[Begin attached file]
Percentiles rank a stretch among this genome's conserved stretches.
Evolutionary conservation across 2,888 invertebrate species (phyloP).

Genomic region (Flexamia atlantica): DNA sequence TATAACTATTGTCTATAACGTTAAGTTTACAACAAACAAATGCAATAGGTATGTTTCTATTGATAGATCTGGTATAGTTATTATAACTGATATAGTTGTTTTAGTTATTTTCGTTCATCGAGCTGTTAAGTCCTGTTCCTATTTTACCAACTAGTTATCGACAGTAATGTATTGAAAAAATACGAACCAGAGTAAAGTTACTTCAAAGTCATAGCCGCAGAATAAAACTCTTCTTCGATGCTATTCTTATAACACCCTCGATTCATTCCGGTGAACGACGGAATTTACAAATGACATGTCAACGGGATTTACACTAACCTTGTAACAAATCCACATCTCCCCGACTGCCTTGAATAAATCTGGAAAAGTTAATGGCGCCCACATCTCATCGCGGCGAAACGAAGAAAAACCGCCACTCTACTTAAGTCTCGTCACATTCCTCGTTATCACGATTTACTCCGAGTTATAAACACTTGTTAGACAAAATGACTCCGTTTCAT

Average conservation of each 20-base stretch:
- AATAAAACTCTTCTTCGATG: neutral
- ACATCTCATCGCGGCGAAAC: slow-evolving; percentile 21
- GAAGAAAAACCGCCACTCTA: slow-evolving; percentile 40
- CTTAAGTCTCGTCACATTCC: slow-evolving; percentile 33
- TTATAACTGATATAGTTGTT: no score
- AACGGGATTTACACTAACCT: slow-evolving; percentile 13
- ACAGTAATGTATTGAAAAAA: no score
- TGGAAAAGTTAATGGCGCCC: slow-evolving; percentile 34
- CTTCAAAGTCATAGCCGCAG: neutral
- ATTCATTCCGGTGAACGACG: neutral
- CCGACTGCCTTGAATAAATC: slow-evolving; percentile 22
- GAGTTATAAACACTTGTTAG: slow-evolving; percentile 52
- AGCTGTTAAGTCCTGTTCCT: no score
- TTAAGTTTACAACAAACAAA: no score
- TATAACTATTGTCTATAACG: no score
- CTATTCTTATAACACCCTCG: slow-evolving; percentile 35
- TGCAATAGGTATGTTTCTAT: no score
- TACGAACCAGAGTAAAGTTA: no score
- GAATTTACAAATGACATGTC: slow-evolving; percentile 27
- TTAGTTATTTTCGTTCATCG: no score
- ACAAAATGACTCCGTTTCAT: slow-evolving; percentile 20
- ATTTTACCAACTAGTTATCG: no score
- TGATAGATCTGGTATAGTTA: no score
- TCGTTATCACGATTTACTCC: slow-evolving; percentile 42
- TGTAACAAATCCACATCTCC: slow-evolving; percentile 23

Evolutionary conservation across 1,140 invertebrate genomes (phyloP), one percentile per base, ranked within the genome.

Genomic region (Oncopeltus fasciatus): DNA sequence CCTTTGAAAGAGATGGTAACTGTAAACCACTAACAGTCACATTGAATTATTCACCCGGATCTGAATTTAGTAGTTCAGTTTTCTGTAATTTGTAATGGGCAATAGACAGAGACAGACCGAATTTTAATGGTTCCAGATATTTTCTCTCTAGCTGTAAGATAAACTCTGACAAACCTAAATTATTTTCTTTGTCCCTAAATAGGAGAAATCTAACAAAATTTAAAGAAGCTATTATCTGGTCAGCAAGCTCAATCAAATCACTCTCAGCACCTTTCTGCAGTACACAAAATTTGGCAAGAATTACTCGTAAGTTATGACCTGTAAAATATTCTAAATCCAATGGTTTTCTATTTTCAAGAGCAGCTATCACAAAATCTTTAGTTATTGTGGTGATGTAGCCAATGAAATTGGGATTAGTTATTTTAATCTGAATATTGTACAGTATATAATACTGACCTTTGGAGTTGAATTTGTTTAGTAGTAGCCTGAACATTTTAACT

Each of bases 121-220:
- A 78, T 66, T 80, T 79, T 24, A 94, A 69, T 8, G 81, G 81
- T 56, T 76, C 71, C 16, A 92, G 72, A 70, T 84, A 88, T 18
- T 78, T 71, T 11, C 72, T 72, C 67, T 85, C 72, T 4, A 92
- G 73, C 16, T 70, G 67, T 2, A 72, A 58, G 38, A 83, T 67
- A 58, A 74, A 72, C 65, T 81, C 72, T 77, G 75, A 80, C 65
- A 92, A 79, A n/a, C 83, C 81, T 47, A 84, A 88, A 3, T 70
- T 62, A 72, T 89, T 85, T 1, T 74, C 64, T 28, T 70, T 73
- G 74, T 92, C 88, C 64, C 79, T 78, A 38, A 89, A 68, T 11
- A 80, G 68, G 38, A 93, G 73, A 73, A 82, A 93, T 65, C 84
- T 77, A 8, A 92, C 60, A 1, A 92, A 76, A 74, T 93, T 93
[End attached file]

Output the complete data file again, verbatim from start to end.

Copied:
Percentiles rank a stretch among this genome's conserved stretches.
Evolutionary conservation across 2,888 invertebrate species (phyloP).

Genomic region (Flexamia atlantica): DNA sequence TATAACTATTGTCTATAACGTTAAGTTTACAACAAACAAATGCAATAGGTATGTTTCTATTGATAGATCTGGTATAGTTATTATAACTGATATAGTTGTTTTAGTTATTTTCGTTCATCGAGCTGTTAAGTCCTGTTCCTATTTTACCAACTAGTTATCGACAGTAATGTATTGAAAAAATACGAACCAGAGTAAAGTTACTTCAAAGTCATAGCCGCAGAATAAAACTCTTCTTCGATGCTATTCTTATAACACCCTCGATTCATTCCGGTGAACGACGGAATTTACAAATGACATGTCAACGGGATTTACACTAACCTTGTAACAAATCCACATCTCCCCGACTGCCTTGAATAAATCTGGAAAAGTTAATGGCGCCCACATCTCATCGCGGCGAAACGAAGAAAAACCGCCACTCTACTTAAGTCTCGTCACATTCCTCGTTATCACGATTTACTCCGAGTTATAAACACTTGTTAGACAAAATGACTCCGTTTCAT

Average conservation of each 20-base stretch:
- AATAAAACTCTTCTTCGATG: neutral
- ACATCTCATCGCGGCGAAAC: slow-evolving; percentile 21
- GAAGAAAAACCGCCACTCTA: slow-evolving; percentile 40
- CTTAAGTCTCGTCACATTCC: slow-evolving; percentile 33
- TTATAACTGATATAGTTGTT: no score
- AACGGGATTTACACTAACCT: slow-evolving; percentile 13
- ACAGTAATGTATTGAAAAAA: no score
- TGGAAAAGTTAATGGCGCCC: slow-evolving; percentile 34
- CTTCAAAGTCATAGCCGCAG: neutral
- ATTCATTCCGGTGAACGACG: neutral
- CCGACTGCCTTGAATAAATC: slow-evolving; percentile 22
- GAGTTATAAACACTTGTTAG: slow-evolving; percentile 52
- AGCTGTTAAGTCCTGTTCCT: no score
- TTAAGTTTACAACAAACAAA: no score
- TATAACTATTGTCTATAACG: no score
- CTATTCTTATAACACCCTCG: slow-evolving; percentile 35
- TGCAATAGGTATGTTTCTAT: no score
- TACGAACCAGAGTAAAGTTA: no score
- GAATTTACAAATGACATGTC: slow-evolving; percentile 27
- TTAGTTATTTTCGTTCATCG: no score
- ACAAAATGACTCCGTTTCAT: slow-evolving; percentile 20
- ATTTTACCAACTAGTTATCG: no score
- TGATAGATCTGGTATAGTTA: no score
- TCGTTATCACGATTTACTCC: slow-evolving; percentile 42
- TGTAACAAATCCACATCTCC: slow-evolving; percentile 23

Evolutionary conservation across 1,140 invertebrate genomes (phyloP), one percentile per base, ranked within the genome.

Genomic region (Oncopeltus fasciatus): DNA sequence CCTTTGAAAGAGATGGTAACTGTAAACCACTAACAGTCACATTGAATTATTCACCCGGATCTGAATTTAGTAGTTCAGTTTTCTGTAATTTGTAATGGGCAATAGACAGAGACAGACCGAATTTTAATGGTTCCAGATATTTTCTCTCTAGCTGTAAGATAAACTCTGACAAACCTAAATTATTTTCTTTGTCCCTAAATAGGAGAAATCTAACAAAATTTAAAGAAGCTATTATCTGGTCAGCAAGCTCAATCAAATCACTCTCAGCACCTTTCTGCAGTACACAAAATTTGGCAAGAATTACTCGTAAGTTATGACCTGTAAAATATTCTAAATCCAATGGTTTTCTATTTTCAAGAGCAGCTATCACAAAATCTTTAGTTATTGTGGTGATGTAGCCAATGAAATTGGGATTAGTTATTTTAATCTGAATATTGTACAGTATATAATACTGACCTTTGGAGTTGAATTTGTTTAGTAGTAGCCTGAACATTTTAACT

Each of bases 121-220:
- A 78, T 66, T 80, T 79, T 24, A 94, A 69, T 8, G 81, G 81
- T 56, T 76, C 71, C 16, A 92, G 72, A 70, T 84, A 88, T 18
- T 78, T 71, T 11, C 72, T 72, C 67, T 85, C 72, T 4, A 92
- G 73, C 16, T 70, G 67, T 2, A 72, A 58, G 38, A 83, T 67
- A 58, A 74, A 72, C 65, T 81, C 72, T 77, G 75, A 80, C 65
- A 92, A 79, A n/a, C 83, C 81, T 47, A 84, A 88, A 3, T 70
- T 62, A 72, T 89, T 85, T 1, T 74, C 64, T 28, T 70, T 73
- G 74, T 92, C 88, C 64, C 79, T 78, A 38, A 89, A 68, T 11
- A 80, G 68, G 38, A 93, G 73, A 73, A 82, A 93, T 65, C 84
- T 77, A 8, A 92, C 60, A 1, A 92, A 76, A 74, T 93, T 93